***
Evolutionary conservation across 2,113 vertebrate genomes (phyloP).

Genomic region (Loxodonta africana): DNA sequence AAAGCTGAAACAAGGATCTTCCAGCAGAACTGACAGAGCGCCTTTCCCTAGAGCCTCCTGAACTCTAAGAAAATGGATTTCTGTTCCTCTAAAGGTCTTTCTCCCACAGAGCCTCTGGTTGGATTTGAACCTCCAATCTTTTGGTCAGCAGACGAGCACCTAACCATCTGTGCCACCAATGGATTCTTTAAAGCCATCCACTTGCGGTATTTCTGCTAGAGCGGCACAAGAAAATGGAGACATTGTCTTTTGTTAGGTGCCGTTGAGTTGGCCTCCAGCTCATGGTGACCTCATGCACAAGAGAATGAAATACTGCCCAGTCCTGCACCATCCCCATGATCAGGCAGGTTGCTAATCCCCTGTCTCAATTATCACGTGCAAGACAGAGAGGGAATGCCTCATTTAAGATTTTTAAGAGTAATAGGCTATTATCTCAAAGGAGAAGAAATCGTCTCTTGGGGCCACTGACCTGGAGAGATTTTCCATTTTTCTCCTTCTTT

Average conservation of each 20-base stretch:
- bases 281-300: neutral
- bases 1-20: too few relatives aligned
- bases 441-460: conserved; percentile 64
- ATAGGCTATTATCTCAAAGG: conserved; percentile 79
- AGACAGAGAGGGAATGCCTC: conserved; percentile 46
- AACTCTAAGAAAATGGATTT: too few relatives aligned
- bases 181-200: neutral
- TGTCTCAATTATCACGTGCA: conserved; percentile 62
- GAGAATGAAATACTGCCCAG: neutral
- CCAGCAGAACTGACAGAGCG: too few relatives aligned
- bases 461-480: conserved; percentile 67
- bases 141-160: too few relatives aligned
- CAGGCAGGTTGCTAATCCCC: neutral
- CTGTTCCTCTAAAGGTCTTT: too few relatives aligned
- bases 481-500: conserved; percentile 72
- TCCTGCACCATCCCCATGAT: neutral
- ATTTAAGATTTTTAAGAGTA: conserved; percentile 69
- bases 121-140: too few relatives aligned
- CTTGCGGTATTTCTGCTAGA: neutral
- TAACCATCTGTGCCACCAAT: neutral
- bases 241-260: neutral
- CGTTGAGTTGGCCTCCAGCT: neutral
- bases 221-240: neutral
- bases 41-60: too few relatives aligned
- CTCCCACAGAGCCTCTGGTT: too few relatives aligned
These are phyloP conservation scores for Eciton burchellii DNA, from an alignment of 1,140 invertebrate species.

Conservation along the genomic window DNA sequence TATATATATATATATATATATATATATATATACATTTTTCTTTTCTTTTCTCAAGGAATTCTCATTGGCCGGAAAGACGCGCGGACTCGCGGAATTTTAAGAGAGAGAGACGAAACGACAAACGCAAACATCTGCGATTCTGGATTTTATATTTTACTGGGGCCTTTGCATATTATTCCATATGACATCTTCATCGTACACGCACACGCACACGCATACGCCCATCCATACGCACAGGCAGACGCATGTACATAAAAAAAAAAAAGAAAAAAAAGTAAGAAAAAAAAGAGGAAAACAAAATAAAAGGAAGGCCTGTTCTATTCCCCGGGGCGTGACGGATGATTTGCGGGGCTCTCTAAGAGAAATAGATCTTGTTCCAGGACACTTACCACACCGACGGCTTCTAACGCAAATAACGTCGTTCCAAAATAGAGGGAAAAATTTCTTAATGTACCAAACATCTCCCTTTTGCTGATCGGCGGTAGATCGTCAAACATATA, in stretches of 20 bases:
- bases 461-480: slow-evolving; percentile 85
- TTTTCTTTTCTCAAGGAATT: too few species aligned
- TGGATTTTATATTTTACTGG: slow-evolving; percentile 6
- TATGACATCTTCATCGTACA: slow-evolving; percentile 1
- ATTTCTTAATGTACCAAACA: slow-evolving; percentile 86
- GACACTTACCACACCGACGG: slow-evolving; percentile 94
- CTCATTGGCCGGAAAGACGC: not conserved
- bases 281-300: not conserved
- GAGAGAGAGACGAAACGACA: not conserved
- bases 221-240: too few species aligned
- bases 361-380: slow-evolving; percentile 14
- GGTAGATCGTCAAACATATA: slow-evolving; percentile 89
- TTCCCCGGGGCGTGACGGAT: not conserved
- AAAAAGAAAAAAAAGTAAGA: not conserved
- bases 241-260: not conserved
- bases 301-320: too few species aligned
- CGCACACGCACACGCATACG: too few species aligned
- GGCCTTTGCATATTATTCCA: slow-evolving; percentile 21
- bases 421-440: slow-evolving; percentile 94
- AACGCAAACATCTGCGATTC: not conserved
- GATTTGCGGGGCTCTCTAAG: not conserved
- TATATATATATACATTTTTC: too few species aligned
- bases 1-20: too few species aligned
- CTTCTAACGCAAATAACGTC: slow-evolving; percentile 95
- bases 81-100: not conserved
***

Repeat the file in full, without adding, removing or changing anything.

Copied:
Evolutionary conservation across 2,113 vertebrate genomes (phyloP).

Genomic region (Loxodonta africana): DNA sequence AAAGCTGAAACAAGGATCTTCCAGCAGAACTGACAGAGCGCCTTTCCCTAGAGCCTCCTGAACTCTAAGAAAATGGATTTCTGTTCCTCTAAAGGTCTTTCTCCCACAGAGCCTCTGGTTGGATTTGAACCTCCAATCTTTTGGTCAGCAGACGAGCACCTAACCATCTGTGCCACCAATGGATTCTTTAAAGCCATCCACTTGCGGTATTTCTGCTAGAGCGGCACAAGAAAATGGAGACATTGTCTTTTGTTAGGTGCCGTTGAGTTGGCCTCCAGCTCATGGTGACCTCATGCACAAGAGAATGAAATACTGCCCAGTCCTGCACCATCCCCATGATCAGGCAGGTTGCTAATCCCCTGTCTCAATTATCACGTGCAAGACAGAGAGGGAATGCCTCATTTAAGATTTTTAAGAGTAATAGGCTATTATCTCAAAGGAGAAGAAATCGTCTCTTGGGGCCACTGACCTGGAGAGATTTTCCATTTTTCTCCTTCTTT

Average conservation of each 20-base stretch:
- bases 281-300: neutral
- bases 1-20: too few relatives aligned
- bases 441-460: conserved; percentile 64
- ATAGGCTATTATCTCAAAGG: conserved; percentile 79
- AGACAGAGAGGGAATGCCTC: conserved; percentile 46
- AACTCTAAGAAAATGGATTT: too few relatives aligned
- bases 181-200: neutral
- TGTCTCAATTATCACGTGCA: conserved; percentile 62
- GAGAATGAAATACTGCCCAG: neutral
- CCAGCAGAACTGACAGAGCG: too few relatives aligned
- bases 461-480: conserved; percentile 67
- bases 141-160: too few relatives aligned
- CAGGCAGGTTGCTAATCCCC: neutral
- CTGTTCCTCTAAAGGTCTTT: too few relatives aligned
- bases 481-500: conserved; percentile 72
- TCCTGCACCATCCCCATGAT: neutral
- ATTTAAGATTTTTAAGAGTA: conserved; percentile 69
- bases 121-140: too few relatives aligned
- CTTGCGGTATTTCTGCTAGA: neutral
- TAACCATCTGTGCCACCAAT: neutral
- bases 241-260: neutral
- CGTTGAGTTGGCCTCCAGCT: neutral
- bases 221-240: neutral
- bases 41-60: too few relatives aligned
- CTCCCACAGAGCCTCTGGTT: too few relatives aligned
These are phyloP conservation scores for Eciton burchellii DNA, from an alignment of 1,140 invertebrate species.

Conservation along the genomic window DNA sequence TATATATATATATATATATATATATATATATACATTTTTCTTTTCTTTTCTCAAGGAATTCTCATTGGCCGGAAAGACGCGCGGACTCGCGGAATTTTAAGAGAGAGAGACGAAACGACAAACGCAAACATCTGCGATTCTGGATTTTATATTTTACTGGGGCCTTTGCATATTATTCCATATGACATCTTCATCGTACACGCACACGCACACGCATACGCCCATCCATACGCACAGGCAGACGCATGTACATAAAAAAAAAAAAGAAAAAAAAGTAAGAAAAAAAAGAGGAAAACAAAATAAAAGGAAGGCCTGTTCTATTCCCCGGGGCGTGACGGATGATTTGCGGGGCTCTCTAAGAGAAATAGATCTTGTTCCAGGACACTTACCACACCGACGGCTTCTAACGCAAATAACGTCGTTCCAAAATAGAGGGAAAAATTTCTTAATGTACCAAACATCTCCCTTTTGCTGATCGGCGGTAGATCGTCAAACATATA, in stretches of 20 bases:
- bases 461-480: slow-evolving; percentile 85
- TTTTCTTTTCTCAAGGAATT: too few species aligned
- TGGATTTTATATTTTACTGG: slow-evolving; percentile 6
- TATGACATCTTCATCGTACA: slow-evolving; percentile 1
- ATTTCTTAATGTACCAAACA: slow-evolving; percentile 86
- GACACTTACCACACCGACGG: slow-evolving; percentile 94
- CTCATTGGCCGGAAAGACGC: not conserved
- bases 281-300: not conserved
- GAGAGAGAGACGAAACGACA: not conserved
- bases 221-240: too few species aligned
- bases 361-380: slow-evolving; percentile 14
- GGTAGATCGTCAAACATATA: slow-evolving; percentile 89
- TTCCCCGGGGCGTGACGGAT: not conserved
- AAAAAGAAAAAAAAGTAAGA: not conserved
- bases 241-260: not conserved
- bases 301-320: too few species aligned
- CGCACACGCACACGCATACG: too few species aligned
- GGCCTTTGCATATTATTCCA: slow-evolving; percentile 21
- bases 421-440: slow-evolving; percentile 94
- AACGCAAACATCTGCGATTC: not conserved
- GATTTGCGGGGCTCTCTAAG: not conserved
- TATATATATATACATTTTTC: too few species aligned
- bases 1-20: too few species aligned
- CTTCTAACGCAAATAACGTC: slow-evolving; percentile 95
- bases 81-100: not conserved